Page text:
For example, in some modern parlance, there is talk of christians believing in a bearded sky fairy, which represents a misunderstanding and misrepresentation of the christian faith. Whether that misunderstanding is deliberate, due to a misunderstanding of what they had been told, or whether they have been poorly informed is not always clear.

I do not consider evangelical to be a denomination in and of itself. It is a characteristic that runs through many widely varying denominations including those (like myself) who do not define themselves by denomination.

The view that it is a denomination comes, I think, primarily from the mega-churches of America, fronted by their celebrity preachers. The sort of ideas that come out from within these churches into the public view is one of a very American, Republican conservatism. John Piper, when describing his father, says, “He was an evangelist – the old southern, independent, fundamentalist sort, without the attitude.”

It is this identification of evangelicals as fundamentalists that disturbs me. To many, I think, the two are synonymous with one another. The term evangelical conjures up images of a biblical literalist, creationist, afraid of good science, homophobic and often with a strong sense of Zionism (none of which are ideas/attitudes I share).

Interestingly, when I once told someone I went to a Pentecostal church, their first reaction was to suppose that my church was “Pro-Israel” when in fact my local church is really quite apolitical, has no official stance and I don’t ever recall contemporary Middle Eastern politics discussed in any church meeting. We’re just busy getting on with the business of being a church.

Am I saying these people aren’t evangelical? No. What I am saying is that they have views that are “stuck on” top. It’s a little like taking a picture and gluing on sequins, glitter, string and bits of felt. The add-ons should not be mistaken for the underlying picture. Admittedly, the more add-ons that we have, the harder it may be to see the picture, so it understandable that some misconceptions exist.

So who isn’t an evangelical

As I visited quite a variety of churches in my teenage years, learning how others viewed the world, the gospel and the role of the church, I never encountered anyone who was openly opposed to the notion of evangelism. That is, no one in churches.

It was only when I went to university that I first encountered a group of conservative, traditionalist Anglicans (who included the college chaplain, who was, and still is, one of the cathedral canons) who thought evangelism had no part to play with christianity. They were very much religionists, whose idea of church was something that happened once a week in an ornate building, where you chant the liturgies, sing some hymns, endure a sermon and go home without thinking about it and without allowing yourself to be challenged.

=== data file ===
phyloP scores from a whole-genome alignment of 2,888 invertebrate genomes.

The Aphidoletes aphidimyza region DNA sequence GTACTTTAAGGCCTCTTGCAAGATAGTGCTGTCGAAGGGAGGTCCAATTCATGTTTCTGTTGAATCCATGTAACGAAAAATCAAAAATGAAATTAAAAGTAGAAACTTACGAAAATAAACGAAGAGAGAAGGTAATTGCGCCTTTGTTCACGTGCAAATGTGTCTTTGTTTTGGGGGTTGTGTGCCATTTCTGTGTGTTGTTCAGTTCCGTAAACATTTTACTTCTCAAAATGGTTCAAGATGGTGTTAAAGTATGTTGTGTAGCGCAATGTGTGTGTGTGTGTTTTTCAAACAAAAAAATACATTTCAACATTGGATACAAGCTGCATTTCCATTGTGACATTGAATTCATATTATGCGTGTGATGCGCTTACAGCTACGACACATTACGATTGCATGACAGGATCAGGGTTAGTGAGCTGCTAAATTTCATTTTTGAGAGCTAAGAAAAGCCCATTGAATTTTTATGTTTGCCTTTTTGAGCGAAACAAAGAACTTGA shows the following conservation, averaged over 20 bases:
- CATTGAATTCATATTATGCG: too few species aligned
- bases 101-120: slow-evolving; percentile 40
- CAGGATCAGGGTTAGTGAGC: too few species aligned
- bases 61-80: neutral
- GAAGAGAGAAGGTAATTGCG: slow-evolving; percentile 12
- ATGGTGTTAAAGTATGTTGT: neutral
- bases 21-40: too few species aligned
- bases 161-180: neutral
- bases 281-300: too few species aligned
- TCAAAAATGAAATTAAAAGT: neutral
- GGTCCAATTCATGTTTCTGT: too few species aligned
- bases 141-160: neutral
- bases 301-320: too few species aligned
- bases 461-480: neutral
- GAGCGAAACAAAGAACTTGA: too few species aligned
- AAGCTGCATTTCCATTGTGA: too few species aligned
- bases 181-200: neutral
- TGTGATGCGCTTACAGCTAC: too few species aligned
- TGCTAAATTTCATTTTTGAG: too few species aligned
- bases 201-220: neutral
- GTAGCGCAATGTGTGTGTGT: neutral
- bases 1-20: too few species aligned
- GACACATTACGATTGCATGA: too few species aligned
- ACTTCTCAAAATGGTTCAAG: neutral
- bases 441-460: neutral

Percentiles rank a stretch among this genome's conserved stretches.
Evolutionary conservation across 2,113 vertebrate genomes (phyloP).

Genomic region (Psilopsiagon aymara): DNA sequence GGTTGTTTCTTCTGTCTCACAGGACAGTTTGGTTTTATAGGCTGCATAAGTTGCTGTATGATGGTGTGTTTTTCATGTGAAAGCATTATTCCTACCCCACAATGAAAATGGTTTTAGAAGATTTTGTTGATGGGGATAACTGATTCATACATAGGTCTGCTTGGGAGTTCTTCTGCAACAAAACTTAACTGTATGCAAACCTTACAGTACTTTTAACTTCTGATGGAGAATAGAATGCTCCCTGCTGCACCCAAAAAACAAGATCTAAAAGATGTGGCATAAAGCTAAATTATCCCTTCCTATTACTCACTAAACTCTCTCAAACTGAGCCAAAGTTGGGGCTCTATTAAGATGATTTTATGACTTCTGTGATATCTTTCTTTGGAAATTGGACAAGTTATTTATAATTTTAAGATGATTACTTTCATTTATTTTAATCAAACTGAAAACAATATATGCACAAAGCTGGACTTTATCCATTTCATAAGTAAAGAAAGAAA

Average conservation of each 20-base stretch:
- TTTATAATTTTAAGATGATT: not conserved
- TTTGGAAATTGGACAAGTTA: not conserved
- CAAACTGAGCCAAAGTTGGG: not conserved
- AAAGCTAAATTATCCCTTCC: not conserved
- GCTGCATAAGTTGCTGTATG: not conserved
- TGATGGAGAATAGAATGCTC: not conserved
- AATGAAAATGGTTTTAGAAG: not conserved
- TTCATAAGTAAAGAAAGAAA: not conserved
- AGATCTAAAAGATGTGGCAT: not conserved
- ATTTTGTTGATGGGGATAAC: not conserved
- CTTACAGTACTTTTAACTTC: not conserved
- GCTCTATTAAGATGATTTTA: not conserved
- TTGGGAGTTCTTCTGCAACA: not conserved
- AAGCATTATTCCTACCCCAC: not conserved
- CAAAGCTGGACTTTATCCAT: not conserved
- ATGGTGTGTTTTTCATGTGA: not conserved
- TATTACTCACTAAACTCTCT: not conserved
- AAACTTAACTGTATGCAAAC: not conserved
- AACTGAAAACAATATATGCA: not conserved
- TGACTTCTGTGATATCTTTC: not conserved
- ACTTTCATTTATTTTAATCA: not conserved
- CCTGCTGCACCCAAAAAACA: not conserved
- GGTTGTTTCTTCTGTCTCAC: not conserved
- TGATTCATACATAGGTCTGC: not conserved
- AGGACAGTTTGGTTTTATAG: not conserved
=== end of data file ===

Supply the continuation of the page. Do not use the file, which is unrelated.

When I asked about the great commission and the history of the early church, their response was that they thought it was meant only for the apostles and had no application for today. So the obvious follow-up is to ask “How do you expect anyone to know the gospel?” The answer, in summary, was that if anyone wanted to know then they should go to the church and ask, or just pick up a bible and read it.

While these may be ways by which people find themselves in churches, it absolves the churches of any responsibility to be proactive in educating people. Yet, when I went along to their churches the one thing that was noticeable by its absence was the gospel. The sermons consisted of reading the news headlines and saying “as christians, this is what we should think about these things.” It was always assumed that people knew the basic teachings of christianity, and it’s this assumption (or rather, presumption) that I found rather arrogant and out of touch with the modern world.

So what then 

Where does this leave us? One the one hand, we end up with a skewed vision of evangelism that has crept across the Atlantic and in many cases leaves christians open to (deserved) ridicule. On the other, we could become anti-evangelical and stick to religious ritualism, making it very much an ‘insiders’ club.

One compromise that has become more popular over the last 5 years or so is to refer to a church meaning “missional” which essentially keeps the heart of evangelism without the negative right-wing connotations that have accrued around it. However, its use seems just as muddled as evangelical, as it means different things to different people.

To me, the two key considerations that have to be balanced are those of “doing to others as you would have do you” and the issue of efficacy. This latter point is contained within Jesus’ instruction to be “as shrewd as snakes, and as innocent as doves.”